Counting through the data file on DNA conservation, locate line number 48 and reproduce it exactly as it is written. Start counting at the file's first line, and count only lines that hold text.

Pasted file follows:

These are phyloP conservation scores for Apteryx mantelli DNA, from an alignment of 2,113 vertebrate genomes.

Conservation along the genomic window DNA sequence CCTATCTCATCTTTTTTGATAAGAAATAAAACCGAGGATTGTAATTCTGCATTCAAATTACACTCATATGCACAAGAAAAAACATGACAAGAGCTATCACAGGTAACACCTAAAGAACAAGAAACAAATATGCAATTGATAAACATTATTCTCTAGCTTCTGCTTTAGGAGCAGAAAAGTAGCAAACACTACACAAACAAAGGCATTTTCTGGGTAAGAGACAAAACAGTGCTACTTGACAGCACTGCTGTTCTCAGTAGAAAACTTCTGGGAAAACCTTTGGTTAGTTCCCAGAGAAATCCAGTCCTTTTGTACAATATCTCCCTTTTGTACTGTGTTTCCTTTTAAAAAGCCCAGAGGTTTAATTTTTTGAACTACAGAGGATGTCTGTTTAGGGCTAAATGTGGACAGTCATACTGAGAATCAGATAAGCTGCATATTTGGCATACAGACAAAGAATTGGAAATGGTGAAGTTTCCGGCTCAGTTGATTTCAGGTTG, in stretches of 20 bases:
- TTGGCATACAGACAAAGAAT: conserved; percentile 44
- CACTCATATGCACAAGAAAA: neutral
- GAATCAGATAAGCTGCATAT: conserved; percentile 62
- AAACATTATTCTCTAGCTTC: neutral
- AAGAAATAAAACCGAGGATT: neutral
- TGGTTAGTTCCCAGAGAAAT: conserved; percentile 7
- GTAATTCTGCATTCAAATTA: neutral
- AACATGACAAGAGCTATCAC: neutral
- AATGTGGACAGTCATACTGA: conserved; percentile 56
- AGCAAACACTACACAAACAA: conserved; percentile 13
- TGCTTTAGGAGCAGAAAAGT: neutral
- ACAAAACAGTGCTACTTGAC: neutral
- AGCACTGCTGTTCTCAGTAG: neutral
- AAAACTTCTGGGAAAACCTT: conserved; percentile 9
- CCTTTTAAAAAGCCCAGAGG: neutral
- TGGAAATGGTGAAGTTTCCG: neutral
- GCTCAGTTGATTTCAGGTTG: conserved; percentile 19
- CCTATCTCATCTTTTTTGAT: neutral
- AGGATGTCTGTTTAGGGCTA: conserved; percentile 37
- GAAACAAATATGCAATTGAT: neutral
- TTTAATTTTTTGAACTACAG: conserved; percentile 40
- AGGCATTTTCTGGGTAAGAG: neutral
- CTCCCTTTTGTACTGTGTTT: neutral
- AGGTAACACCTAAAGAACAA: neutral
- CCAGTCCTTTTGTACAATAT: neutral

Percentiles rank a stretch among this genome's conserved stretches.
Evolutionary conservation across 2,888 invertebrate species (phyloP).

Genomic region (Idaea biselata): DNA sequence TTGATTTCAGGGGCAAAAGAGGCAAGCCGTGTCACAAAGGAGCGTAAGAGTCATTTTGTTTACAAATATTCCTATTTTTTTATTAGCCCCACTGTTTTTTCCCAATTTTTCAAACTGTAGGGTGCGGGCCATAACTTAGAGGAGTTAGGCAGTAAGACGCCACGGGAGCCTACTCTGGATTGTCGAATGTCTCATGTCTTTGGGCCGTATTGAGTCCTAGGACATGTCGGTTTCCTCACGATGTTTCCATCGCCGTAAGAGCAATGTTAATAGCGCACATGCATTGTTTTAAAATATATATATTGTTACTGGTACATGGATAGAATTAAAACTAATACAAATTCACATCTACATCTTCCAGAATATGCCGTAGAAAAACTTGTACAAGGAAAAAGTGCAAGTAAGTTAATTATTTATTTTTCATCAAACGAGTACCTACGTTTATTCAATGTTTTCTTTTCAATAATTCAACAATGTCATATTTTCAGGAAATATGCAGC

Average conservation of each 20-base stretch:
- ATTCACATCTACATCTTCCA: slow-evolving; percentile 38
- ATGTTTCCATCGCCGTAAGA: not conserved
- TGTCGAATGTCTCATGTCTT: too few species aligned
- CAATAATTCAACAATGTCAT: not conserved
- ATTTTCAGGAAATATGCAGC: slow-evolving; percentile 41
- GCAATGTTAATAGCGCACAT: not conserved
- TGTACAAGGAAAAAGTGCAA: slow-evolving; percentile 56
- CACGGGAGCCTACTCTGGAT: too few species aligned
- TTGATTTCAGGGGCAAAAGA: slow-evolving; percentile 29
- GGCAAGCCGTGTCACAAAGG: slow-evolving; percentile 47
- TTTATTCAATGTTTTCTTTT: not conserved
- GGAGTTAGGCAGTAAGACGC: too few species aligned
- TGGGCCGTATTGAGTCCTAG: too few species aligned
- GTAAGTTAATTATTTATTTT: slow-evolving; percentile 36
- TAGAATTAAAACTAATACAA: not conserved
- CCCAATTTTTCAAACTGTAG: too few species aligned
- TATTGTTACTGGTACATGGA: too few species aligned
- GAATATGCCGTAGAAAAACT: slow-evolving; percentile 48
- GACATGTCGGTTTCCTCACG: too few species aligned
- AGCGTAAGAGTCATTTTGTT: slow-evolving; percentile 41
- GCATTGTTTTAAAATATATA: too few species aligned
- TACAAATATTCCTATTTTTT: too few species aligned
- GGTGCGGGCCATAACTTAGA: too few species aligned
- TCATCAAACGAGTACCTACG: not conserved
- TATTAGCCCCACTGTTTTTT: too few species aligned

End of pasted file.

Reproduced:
- TATTGTTACTGGTACATGGA: too few species aligned